selling mattresses online in 2006, and a handful of other companies had

more recently followed suit. But the concept was largely unknown to

most consumers and had yet to take off. Most beds sold at the time

were of coil spring construction, requiring a bulky box spring base. But

various companies—including IKEA with its own mattress brands—were

selling viscoelastic memory foam mattresses of the type perfected by

Tempur-Pedic. These mattresses could be compressed, rolled, and

boxed to make shipping a reasonable option.

An Unexpected Reaction

Casper flipped the switch on its e-commerce platform in April 2014 with

just one foam mattress model in twin, full, queen, and king sizes. Each

mattress was tightly packed in a blue-and-white heavy-duty box.

Watching the mattress unroll and expand when unboxed was magical.

Each mattress came with a 100-day money-back-guarantee and was

delivered for free via UPS. And the price—just $850 for a queen—was

less than the retail markup on many comparable name-brand

mattresses. Targeting millennials, Casper was confident that a nimble,

low-overhead online brand with a cool vibe and an irresistibly low price

could capture a small but profitable slice of the market while avoiding

the attention of the deep-pocket market leaders. It set a modest 18-

month revenue goal of just $1.8 million, a goal that seemed reachable

based on a low-cost promotion plan using social media and influencers.

By the end of the first day, Casper was already rethinking its sales goal.

Orders flooded in so fast that Casper’s initial inventory was quickly

depleted. The fledgling company surpassed its original 18-month sales

goal in only eight weeks. During its first full fiscal year, Casper delivered

$100 million worth of mattresses to customer’s doorsteps. Originally

planning only to nibble at the edges of the mattress market, Casper had

taken a big bite right out of the center.

Early success led Casper’s founders down a path that other DTC

mattress brands had not yet tried—raising venture capital. “At the

beginning, we met with dozens of investors who all said, ‘No one is ever

going to buy a mattress online. This is a dumb idea,’” said Neil Parikh,

one of the original Casper founders. But when Casper mattresses

started flying out of the warehouse, there was no shortage of

interested funders. Through venture capital firms, early investors

included actors Leonardo DiCaprio and Ashton Kutcher and rappers Nas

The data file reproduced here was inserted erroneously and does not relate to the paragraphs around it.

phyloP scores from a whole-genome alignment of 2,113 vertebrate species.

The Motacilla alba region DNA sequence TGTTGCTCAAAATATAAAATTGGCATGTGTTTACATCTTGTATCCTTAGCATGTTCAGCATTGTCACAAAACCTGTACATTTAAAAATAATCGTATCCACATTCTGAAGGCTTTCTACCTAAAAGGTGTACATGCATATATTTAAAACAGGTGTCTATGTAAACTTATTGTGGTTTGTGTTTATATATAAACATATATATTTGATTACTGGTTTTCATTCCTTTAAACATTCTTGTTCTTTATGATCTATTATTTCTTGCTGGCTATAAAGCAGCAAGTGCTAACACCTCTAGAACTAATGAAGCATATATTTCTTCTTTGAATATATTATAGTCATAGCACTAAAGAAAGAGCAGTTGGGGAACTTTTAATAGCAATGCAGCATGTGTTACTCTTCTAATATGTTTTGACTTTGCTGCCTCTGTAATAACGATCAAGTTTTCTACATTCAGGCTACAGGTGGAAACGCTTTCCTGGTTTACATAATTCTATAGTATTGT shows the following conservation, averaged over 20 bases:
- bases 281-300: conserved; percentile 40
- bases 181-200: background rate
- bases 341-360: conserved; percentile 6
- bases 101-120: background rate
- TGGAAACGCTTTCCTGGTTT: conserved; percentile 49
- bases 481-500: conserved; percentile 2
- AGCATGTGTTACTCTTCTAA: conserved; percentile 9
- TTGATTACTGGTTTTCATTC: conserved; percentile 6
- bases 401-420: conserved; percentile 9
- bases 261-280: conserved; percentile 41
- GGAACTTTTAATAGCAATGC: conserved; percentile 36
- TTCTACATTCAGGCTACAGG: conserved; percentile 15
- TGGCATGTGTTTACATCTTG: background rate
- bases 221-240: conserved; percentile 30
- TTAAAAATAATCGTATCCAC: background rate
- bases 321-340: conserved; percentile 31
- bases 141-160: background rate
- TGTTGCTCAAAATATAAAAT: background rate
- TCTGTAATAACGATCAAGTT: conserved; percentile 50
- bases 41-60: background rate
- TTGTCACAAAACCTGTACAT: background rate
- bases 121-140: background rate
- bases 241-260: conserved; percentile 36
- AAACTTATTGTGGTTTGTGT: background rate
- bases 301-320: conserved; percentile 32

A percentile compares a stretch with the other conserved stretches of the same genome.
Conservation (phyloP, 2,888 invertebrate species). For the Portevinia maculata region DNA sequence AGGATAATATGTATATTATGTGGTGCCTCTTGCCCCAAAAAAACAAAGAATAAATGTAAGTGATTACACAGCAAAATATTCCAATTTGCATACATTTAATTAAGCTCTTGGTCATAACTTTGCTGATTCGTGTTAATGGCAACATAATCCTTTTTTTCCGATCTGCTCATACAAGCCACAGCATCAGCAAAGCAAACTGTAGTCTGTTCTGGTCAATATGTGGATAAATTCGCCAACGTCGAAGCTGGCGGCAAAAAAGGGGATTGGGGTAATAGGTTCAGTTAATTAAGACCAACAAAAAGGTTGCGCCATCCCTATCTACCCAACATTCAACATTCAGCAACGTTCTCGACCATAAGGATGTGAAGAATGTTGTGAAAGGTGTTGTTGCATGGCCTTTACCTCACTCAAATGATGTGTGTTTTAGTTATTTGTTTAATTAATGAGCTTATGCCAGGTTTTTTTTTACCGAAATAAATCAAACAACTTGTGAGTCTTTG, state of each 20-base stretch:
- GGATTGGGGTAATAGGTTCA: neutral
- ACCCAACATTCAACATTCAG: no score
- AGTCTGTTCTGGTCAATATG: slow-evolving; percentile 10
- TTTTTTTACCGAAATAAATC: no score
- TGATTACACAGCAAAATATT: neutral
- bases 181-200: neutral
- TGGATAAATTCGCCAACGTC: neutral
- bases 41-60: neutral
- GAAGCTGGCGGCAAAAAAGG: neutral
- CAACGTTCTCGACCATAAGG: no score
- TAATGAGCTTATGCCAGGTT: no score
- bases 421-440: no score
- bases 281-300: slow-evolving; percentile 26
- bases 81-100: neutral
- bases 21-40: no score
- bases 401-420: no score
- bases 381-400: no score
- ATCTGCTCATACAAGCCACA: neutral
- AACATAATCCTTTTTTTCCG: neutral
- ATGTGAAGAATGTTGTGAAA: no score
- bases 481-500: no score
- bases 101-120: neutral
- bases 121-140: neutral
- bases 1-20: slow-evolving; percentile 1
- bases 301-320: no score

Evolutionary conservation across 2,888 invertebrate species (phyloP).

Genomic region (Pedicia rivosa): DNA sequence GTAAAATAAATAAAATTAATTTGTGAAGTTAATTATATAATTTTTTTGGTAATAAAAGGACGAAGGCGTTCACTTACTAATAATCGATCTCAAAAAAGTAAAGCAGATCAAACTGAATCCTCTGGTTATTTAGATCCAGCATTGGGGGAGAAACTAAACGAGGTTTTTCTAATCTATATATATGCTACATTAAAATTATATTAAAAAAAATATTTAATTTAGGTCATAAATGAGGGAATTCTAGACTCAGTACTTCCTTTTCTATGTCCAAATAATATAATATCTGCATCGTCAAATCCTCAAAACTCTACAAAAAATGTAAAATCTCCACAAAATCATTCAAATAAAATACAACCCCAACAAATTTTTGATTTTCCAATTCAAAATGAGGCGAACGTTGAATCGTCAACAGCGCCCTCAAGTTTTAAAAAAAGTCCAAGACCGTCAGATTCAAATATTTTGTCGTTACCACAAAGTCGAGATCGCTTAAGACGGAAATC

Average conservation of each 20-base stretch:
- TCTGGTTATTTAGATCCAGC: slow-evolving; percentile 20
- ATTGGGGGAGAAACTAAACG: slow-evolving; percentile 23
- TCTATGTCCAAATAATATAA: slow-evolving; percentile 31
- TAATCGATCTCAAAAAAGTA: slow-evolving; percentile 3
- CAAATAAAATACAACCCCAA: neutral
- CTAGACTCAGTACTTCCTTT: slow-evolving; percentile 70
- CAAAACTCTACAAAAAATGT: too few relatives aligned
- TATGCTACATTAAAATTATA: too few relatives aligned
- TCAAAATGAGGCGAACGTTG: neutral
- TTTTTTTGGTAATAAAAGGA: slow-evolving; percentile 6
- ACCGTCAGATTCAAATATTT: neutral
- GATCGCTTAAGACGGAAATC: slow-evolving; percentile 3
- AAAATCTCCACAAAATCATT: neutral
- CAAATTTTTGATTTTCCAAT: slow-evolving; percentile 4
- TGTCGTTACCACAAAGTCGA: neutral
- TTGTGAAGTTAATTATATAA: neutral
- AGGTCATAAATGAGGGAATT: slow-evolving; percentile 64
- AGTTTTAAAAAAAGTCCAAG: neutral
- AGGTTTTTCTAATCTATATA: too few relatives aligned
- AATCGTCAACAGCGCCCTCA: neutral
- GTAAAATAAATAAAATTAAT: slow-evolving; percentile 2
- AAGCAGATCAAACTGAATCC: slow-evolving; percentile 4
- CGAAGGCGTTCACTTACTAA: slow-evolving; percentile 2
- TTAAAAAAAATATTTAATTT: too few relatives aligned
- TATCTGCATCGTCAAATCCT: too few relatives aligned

and 50 Cent, lending celebrity clout as well as funds. And then there

were the influencers. About a year after Casper launched, Kylie Jenner

posted a picture of herself standing next to a Casper box in her new

mansion. “So much work to still be done. IM SO EXCITED. The first thing

I’m gonna open are my new Casper mattresses.” Jenner’s post racked

up an immediate 870,000 likes. “When Kylie Jenner posted about

Casper I think it broke our website,” Parikh said.

Success Draws Competition


Perhaps more amazing than its immediate popularity is that Casper’s

sales exploded even as numerous companies with the same idea began

selling mattresses. In fact, some of today’s leading DTC mattress

companies launched the same year that Casper did, including Leesa,

Yogabed, Purple, and Bear Mattress. With a low cost of entry, the early

startups gave way to an explosion of new mattress companies, each

with its own spin on boxable mattresses and nearly all priced much

lower than traditional brands. With all this activity, established

mattress companies took notice. Serta Simmons bought Tuft & Needle,

Sealy launched Cocoon, and Tempur-Pedic launched Tempur-Cloud, a

familiar option for DTC customers given that Tempur-Pedic was already

far and away the number-one memory foam mattress peddler.

Today, there are well over 100 DTC mattress brands. Is that too many?

Experts don’t think so. Not all will survive. But at the rate the DTC

mattress market is growing, there’s plenty of room for numerous

successful DTC bed sellers. And e-commerce mattress purchases still

capture only 5 to 10 percent of all mattress sales, which means it will

be awhile before the dust settles. Making matters even more promising

for DTC mattress sales, the conventional mattress market seems to be

going the wrong direction. After retailer Mattress Firm acquired

Sleepy’s, it promptly rebranded all 1,000 Sleepy’s stores, resulting in

3,500 Mattress Firm outlets. The move didn’t end well. Mattress Firm

filed for bankruptcy, only to be rescued by South African retail giant

Steinhoff in a deal valued at $3.8 billion.

Although Casper began as a one-product company looking to fill a hole

in the market, the company is now embracing the future by shaping a

brand platform that looks at sleep as a consumer category not unlike

travel or cooking. “If I wake up in the morning and say, ‘I want to sleep

a little bit better,’ I have to go and get a mattress from a furniture

store, sheets from Bed Bath & Beyond—you end up having to get things

from all these different places,” says Parikh. “But if you wake up in the

morning and say…‘I want to eat healthier,’ great, go to Whole Foods.

There’s nothing like that for sleep.” Casper aims to change that. With its

“cheaper-than-the-leading-brands” image secure, the company now

sells three mattress lines, sheets, duvets, pillows, and a high-tech sleep

light. It even has a line of dog beds. And with its products now being

sold in the real world through Target stores and in its own growing

chain of Casper Sleep Shops, Casper looks unstoppable.384

Questions for Discussion

11-16. Explain Casper’s product offering in terms of customer value.

11-17. Which new product pricing strategy does Casper employ? Why does it


11-18. Could Casper have achieved the same level of success with a different

pricing strategy? Explain.

11-19. Based on principles of price changes, make some predictions for the

mattress industry.